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Submission + - Skills Gap? Employers and Colleges Point Fingers at Each Other (huffingtonpost.com)

Joe_Dragon writes: For much of the first decade of the new millennium, Samuel J. Palmisano and A.G. Lafley led two of the biggest names in American business: IBM and Procter & Gamble. By the time they were named chief executive officers, the two iconic companies were in need of the makeovers the two leaders eventually helped engineer. The two men have something else in common as well: They graduated from college with degrees in the liberal arts.

Palmisano and Lafley both credit their undergraduate education for their accomplishments. As chief executives, and now in retirement, they often talk about the inherent importance of the liberal arts to a successful workplace where creativity, problem solving, flexibility, and teamwork are paramount.

With the liberal arts "you get to exercise your whole brain," says Lafley, who graduated with a history degree from Hamilton College. "Inductively reasoning in the science courses, deductively reasoning in some of the philosophy and humanities courses, abductively reasoning in design. You understand inquiry. You understand advocacy."

Palmisano maintains that college graduates need a "deep skill" in some academic subject, but that depth in one area needs to be supplemented with other knowledge. "If you're deep in math and science or engineering, you've got to balance it with the humanities because you have to work in these multicultural global environments in the broadest sense of diversity. All religions. All cultures. All languages," says Palmisano, who majored in behavioral social sciences at Johns Hopkins University.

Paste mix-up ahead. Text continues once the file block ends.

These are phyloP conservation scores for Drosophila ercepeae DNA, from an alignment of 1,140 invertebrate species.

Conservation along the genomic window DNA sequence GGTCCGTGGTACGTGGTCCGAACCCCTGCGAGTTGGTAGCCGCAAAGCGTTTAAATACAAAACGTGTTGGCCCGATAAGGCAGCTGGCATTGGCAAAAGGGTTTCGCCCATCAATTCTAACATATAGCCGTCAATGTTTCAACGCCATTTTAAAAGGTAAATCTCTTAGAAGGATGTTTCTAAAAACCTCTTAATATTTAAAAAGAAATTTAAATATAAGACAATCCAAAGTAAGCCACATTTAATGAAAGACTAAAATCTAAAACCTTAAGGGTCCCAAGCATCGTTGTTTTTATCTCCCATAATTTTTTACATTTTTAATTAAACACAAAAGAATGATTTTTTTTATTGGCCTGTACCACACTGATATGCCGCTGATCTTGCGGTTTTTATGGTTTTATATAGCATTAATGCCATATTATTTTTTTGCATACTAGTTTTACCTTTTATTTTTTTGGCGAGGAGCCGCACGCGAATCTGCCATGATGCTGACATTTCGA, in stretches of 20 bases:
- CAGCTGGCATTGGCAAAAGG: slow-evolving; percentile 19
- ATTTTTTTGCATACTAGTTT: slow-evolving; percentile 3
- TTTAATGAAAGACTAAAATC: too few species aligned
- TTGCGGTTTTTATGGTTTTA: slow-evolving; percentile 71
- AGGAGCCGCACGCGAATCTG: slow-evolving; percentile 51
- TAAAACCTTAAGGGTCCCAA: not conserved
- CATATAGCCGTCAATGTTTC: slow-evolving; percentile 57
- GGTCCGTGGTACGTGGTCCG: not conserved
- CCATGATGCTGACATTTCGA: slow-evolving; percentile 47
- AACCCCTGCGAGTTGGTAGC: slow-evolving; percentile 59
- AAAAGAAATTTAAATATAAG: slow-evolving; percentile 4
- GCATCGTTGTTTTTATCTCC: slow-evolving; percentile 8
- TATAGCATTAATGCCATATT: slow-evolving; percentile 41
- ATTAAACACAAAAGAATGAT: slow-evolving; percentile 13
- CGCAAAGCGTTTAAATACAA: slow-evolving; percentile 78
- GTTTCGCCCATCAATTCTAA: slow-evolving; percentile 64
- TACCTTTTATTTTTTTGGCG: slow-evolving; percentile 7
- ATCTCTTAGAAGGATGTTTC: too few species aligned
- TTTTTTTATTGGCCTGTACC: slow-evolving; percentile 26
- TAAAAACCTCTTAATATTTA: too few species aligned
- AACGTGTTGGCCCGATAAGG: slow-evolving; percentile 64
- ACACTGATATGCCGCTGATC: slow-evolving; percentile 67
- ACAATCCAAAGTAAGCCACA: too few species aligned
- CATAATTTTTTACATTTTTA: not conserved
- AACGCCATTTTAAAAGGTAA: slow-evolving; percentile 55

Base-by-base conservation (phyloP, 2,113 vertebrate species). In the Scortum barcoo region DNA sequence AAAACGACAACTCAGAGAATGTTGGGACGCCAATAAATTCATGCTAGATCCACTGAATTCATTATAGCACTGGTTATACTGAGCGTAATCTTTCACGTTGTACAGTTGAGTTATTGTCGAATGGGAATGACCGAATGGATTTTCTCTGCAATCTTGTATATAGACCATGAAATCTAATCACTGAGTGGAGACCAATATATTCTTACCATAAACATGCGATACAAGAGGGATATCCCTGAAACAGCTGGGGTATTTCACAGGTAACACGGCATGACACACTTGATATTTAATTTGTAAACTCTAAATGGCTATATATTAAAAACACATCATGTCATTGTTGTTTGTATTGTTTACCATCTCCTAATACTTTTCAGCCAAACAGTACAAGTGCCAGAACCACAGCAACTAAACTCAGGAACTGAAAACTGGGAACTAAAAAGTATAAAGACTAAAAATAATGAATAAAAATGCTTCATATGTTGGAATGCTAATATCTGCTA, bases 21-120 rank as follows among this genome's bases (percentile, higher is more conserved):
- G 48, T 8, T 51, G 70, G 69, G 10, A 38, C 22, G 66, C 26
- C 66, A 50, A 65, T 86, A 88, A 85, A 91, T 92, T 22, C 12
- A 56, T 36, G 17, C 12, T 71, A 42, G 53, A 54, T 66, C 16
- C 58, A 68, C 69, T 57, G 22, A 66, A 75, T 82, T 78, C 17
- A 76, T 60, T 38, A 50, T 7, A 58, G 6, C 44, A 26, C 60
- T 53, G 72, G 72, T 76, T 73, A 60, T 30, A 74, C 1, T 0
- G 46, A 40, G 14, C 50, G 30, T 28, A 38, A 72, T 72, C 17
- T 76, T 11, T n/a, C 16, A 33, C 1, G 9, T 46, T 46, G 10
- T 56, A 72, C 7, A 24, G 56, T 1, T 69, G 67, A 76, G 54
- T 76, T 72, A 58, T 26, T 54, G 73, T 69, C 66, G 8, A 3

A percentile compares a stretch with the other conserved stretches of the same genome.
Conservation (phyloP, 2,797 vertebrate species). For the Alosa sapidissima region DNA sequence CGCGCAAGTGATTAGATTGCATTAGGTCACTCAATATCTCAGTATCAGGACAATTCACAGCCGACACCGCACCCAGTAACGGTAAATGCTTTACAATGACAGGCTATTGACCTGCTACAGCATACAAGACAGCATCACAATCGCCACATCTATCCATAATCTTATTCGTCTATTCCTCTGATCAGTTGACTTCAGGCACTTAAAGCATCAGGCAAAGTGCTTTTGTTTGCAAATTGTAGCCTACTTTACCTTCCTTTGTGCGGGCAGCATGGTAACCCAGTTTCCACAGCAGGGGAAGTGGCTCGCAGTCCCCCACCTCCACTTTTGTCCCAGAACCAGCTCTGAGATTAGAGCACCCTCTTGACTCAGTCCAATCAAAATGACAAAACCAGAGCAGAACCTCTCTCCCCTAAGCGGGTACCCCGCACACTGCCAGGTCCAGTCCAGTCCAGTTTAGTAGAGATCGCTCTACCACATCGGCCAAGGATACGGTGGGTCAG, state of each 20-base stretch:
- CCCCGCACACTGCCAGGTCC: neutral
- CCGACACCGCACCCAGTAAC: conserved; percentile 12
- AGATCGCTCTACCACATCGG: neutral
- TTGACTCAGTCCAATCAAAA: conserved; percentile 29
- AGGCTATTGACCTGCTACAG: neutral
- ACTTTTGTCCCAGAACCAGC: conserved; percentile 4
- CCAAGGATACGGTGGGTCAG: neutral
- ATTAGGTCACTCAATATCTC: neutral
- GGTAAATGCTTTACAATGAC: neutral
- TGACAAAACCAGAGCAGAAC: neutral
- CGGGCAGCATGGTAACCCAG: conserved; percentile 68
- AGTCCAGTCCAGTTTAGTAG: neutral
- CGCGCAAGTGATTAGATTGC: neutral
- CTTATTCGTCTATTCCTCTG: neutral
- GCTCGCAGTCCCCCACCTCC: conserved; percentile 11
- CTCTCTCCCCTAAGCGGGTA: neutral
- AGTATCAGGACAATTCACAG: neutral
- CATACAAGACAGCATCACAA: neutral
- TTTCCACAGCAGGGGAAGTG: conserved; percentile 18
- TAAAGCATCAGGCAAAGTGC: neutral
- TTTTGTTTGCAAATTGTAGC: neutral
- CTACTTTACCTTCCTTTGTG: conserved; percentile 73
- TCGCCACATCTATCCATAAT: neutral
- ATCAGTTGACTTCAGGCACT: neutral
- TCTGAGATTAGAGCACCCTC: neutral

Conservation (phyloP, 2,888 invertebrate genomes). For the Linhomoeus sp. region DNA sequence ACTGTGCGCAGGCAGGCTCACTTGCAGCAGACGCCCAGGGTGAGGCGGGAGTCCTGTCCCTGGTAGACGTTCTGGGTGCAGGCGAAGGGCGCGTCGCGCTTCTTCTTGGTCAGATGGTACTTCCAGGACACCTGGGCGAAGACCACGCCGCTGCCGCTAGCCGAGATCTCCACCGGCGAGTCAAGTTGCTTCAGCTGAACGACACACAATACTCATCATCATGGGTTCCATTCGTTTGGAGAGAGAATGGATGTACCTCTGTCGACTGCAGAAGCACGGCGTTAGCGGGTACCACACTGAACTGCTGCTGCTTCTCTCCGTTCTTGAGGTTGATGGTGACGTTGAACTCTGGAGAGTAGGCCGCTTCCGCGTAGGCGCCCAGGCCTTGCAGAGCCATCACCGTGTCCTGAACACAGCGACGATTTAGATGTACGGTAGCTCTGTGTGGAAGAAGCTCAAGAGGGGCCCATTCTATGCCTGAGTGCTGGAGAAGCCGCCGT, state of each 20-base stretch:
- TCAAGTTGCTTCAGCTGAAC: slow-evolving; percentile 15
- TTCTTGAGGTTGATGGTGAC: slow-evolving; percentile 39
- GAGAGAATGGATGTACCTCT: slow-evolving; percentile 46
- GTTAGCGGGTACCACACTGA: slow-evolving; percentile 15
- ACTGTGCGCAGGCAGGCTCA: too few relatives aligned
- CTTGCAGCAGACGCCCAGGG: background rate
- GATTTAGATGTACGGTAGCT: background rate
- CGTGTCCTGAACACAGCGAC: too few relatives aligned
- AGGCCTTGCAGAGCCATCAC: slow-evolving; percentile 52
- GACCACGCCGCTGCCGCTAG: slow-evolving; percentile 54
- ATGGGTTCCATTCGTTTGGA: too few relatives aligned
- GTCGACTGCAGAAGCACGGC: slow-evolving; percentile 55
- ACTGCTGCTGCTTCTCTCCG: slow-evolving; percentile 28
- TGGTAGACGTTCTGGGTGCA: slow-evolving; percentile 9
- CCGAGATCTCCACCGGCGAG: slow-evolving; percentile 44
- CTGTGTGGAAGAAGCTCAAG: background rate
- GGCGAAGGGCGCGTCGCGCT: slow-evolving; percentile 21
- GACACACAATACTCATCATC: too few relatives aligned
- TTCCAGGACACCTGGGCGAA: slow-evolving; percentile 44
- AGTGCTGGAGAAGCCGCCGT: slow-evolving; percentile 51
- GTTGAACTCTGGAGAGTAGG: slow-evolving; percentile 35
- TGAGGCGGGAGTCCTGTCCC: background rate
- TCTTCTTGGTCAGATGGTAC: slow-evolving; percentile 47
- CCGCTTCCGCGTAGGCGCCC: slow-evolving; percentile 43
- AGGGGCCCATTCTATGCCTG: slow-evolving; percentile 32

In survey after survey, employers seem to agree that the skill they most want in future workers is adaptability. Those who hire complain that they often find today's college graduates lacking in interpersonal skills, problem solving, effective written and oral communication skills, teamwork, and the ability to think critically and analytically. Employers say that future workplaces need those skills as well as degree holders who can come up with novel solutions to problems and better sort through information to filter out the most critical pieces.

So which college majors best arm students with those skills? That question has touched off heated discussions between those who advocate for the content of a practical major and others who think that the skills of a liberal-arts major are the best insurance in rapidly changing fields.

Employers are almost evenly split on the issue. In one survey, 45 percent of hiring managers said they preferred that students get an education that specifically prepares them for the workplace; 55 percent favored a broad-based education.

"Ideally, you want to do both," Richard Arum tells me. Arum is a co-author of Academically Adrift, the 2011 book that found that almost half of students failed to improve their critical-thinking skills in the first two years of college.

Arum says the field of study matters less than how much you work in the major. For instance, mathematics and science majors don't write or read much for their classes, but they show gains in critical thinking because they spend the most hours studying. "It doesn't matter what these students focus on," Arum says, "as long as they focus on it in a rigorous way."

It is easy for Palmisano and Lafley to advocate hiring people with liberal-arts degrees. IBM and Proctor & Gamble are well known for their training programs. Take smart college graduates, put them through apprenticeships, and of course it doesn't really matter what they majored in.